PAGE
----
It’s that time of year again – gender pay gap (GPG) reporting season, when UK businesses with over 250 employees will once again be revealing the extent of the discrepancy between the average male and female salary and bonus.

It’s an unforgiving undressing of some harsh home truths, particularly within the financial services sector, and, of course, the media are on hand to cover it all. Indeed, there were over 2,000 articles published on the topic just within pan-European asset management titles and UK national papers in 2018 alone.

Some commentators have also highlighted the hypocrisy of firms who campaign and lobby for greater governance and diversity at the firms in which they invest, while their own figures are lagging behind the national average. This is a significant issue; in 2018 Reuters’ analysis found a mean average salary gap of 30.2% and mean gender bonus gap of 66.5% in asset and wealth management companies. Compare this with the overall UK firm figures which showed a mean average salary gap of 14.5% and a mean gender bonus gap of 15.1%.

So where are we now on International Women’s Day 2019? In short, it’s a mixed bag. There have been some improvements year-on-year, with a number of prominent firms reporting figures remaining stable, though others have reported a slight increase in its mean average salary gap.

The figures don’t, however, need to put asset managers or other financial services firms on the defensive. Below are three elements that are required in effective communications around the gender pay gap:

1. Understand and contextualise the figures

Examining a gender pay gap is just one way of looking at the pay discrepancy, and looks at the difference between the average earnings of men and women. Equal pay, however, examines the pay of men and women doing the same or similar work. Both have their value, but measure two very different things. There are also a number of various legitimate factors that might affect the balance of this gender pay gap: the ratio of men to women at different seniority levels, for example.

One asset manager noted that in order to promote greater equality, they had made a conscious effort to hire more women in entry-level roles, with the intention of empowering them to be promoted upwards. However, this resulted in a negative skewing of the figures with more women now earning less.

Context is everything in these situations and explaining the reasons behind such a situation can go a long way to supporting a business’ brand.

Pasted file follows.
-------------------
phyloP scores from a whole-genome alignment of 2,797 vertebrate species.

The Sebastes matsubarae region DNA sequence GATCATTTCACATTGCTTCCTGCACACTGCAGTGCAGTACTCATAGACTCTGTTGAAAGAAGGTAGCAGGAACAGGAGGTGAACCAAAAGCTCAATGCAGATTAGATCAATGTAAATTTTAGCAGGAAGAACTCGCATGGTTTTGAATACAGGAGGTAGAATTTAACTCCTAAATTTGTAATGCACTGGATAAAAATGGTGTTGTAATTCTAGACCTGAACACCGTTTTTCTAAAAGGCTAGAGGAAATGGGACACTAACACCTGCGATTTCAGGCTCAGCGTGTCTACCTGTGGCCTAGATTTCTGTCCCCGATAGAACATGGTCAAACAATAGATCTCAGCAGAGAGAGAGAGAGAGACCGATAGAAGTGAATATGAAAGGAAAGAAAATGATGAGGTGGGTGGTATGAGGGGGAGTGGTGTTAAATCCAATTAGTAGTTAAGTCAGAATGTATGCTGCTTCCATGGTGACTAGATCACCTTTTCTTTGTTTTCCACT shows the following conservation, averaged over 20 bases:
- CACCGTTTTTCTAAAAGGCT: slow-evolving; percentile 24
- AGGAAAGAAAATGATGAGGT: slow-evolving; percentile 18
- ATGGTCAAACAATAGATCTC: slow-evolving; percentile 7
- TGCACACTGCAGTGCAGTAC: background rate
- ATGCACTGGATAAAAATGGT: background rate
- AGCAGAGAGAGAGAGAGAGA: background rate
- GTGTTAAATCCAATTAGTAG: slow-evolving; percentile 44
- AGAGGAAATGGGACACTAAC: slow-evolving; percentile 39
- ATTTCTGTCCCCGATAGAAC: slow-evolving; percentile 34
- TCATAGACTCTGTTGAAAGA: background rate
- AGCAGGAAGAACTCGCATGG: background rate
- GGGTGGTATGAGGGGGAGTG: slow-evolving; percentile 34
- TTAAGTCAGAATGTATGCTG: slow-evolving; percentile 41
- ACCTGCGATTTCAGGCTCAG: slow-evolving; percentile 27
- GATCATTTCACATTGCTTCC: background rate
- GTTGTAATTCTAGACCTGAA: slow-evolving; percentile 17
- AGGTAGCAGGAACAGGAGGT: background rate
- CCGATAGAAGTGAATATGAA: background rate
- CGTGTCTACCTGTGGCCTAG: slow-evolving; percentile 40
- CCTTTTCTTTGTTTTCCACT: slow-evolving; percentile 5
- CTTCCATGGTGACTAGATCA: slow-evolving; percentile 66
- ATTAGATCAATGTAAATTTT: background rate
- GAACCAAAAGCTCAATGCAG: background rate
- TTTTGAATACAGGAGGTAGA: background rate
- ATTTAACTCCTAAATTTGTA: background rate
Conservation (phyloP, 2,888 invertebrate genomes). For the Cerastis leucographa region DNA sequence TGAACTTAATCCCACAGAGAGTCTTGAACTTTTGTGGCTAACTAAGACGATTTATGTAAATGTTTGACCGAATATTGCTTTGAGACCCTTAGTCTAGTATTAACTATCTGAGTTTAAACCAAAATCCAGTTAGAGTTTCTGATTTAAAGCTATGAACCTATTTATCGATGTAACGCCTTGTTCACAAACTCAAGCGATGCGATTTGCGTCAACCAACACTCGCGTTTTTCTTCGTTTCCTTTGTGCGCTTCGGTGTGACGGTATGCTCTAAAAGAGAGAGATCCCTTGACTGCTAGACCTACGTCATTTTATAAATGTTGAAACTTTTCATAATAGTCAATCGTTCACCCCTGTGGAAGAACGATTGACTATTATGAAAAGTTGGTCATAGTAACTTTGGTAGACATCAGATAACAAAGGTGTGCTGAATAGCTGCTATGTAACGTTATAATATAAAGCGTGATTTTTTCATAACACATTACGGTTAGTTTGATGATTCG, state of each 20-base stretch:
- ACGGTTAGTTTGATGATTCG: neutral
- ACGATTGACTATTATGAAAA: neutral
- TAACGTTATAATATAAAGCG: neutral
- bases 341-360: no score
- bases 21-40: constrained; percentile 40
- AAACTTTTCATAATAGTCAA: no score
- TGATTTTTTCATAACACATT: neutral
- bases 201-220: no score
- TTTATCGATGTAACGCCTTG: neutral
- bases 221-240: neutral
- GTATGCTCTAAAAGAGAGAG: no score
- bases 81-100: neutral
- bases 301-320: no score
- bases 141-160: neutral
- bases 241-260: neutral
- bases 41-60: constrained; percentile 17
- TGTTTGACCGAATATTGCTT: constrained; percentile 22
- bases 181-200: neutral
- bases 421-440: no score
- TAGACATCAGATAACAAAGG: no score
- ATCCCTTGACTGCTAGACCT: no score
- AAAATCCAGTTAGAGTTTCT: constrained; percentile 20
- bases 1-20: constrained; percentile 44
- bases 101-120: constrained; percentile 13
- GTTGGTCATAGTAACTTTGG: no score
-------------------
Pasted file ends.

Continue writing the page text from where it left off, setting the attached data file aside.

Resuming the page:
2. Set out your commitments for change

Let’s be honest; no one in financial services came out of last year’s gender pay gap reporting season with perfect figures. What the reporting made abundantly clear is the sheer scale of the challenge ahead in order to reach greater equality.

However, this does present an opportunity to demonstrate real leadership. As with wider ESG considerations, the discussion has moved past asking whether the industry should be doing something to change this to asking ourselves the best way to close the gap. Is it greater collaboration? Introducing hiring quotas? Implementing initiatives that encourage and enable older women to return to work? Or something else? The jury is still out, but addressing the way forward for a business is crucial in how its figures are communicated and how that message is received.

3. Be genuine

The gender pay gap isn’t a PR issue; it’s a business issue. And so, being a driver for change involves making fundamental changes to the way a business operates. The industry doesn’t need half-hearted ‘me too’ vanity projects, or empty promises; what is required is a real intention to promote positive change. That being said, setting unrealistic goals or vague targets will be met with scepticism and contempt, like that which has been seen in the reception to ‘greenwashed’ products. What the industry requires is for businesses to set out a clear agenda for what the figures mean, and what it intends to do about them, then action it.

The gender pay gap isn’t a problem than can be solved overnight, and indeed is expected to take several years, if not decades. That being said, effective communications and having honest discourse around these figures is a good starting point in holding the industry as a whole accountable. With media coverage on the gender pay gap spiking rapidly over the last five years, there is no longer room to hide or remain stagnant on the issue.